1

This question already has an answer here:

I'm trying to use linspace to equally space a closed interval. My code is as next:

for i in np.linspace(-1,2,6,endpoint=True):
    print(i)

and its out put as next:

-1.0
-0.4
0.19999999999999996
0.7999999999999998
1.4
2.0

My question is about why linspace gives back 0.19999999999999996 and 0.7999999999999998 in the third and fourth places. As far as I understand linspace would increment the starting value with a rational number and as so it could be precisely represent all the values.

Am I right or I totally misunderstand something? Thanks for your help in advance!

marked as duplicate by yatu, VDWWD, Vadim Martynov, dparoli, Sneftel Feb 26 at 14:34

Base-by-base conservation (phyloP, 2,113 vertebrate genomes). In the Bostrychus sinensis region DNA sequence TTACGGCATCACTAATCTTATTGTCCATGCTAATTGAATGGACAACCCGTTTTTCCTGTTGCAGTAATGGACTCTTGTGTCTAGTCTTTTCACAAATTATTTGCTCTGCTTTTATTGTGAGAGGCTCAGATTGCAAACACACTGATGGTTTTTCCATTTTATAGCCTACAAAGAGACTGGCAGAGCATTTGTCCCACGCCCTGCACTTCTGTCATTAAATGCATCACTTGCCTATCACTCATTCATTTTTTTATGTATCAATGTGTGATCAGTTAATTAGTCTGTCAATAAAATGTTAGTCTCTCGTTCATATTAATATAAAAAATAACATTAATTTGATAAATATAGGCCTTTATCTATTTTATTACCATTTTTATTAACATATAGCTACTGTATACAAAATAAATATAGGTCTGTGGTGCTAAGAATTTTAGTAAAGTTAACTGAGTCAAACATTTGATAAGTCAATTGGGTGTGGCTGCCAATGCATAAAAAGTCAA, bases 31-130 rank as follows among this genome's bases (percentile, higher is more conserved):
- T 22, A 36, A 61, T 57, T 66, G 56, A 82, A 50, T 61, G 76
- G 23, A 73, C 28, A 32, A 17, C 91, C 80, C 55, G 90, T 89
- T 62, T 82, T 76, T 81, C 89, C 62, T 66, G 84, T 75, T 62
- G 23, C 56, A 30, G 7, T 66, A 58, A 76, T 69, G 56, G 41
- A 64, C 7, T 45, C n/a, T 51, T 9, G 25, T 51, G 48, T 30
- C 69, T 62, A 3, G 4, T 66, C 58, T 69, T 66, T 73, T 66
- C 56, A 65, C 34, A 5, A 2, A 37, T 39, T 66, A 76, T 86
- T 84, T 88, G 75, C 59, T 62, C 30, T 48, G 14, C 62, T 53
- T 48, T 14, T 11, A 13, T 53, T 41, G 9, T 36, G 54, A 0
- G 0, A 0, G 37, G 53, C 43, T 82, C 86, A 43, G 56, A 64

This question has been asked before and already has an answer. If those answers do not fully address your question, please ask a new question.

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Almost none of the float values that one uses every day are really precise. That's the nature of float. Most of the time however they are very close to the values we actually think they are, that we don't even notice, because python rounds the numbers before printing. You can use the decimal module to look at the (at least more precise) 'real' values:

from decimal import Decimal
for i in np.linspace(-1,2,6,endpoint=True):
    print(Decimal(i))

output:

-1
-0.40000000000000002220446049250313080847263336181640625
0.1999999999999999555910790149937383830547332763671875
0.79999999999999982236431605997495353221893310546875
1.399999999999999911182158029987476766109466552734375
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As you can see, except for the first and last value, they are all not precise. The two values you noticed just happen to be a bit more inaccurate.

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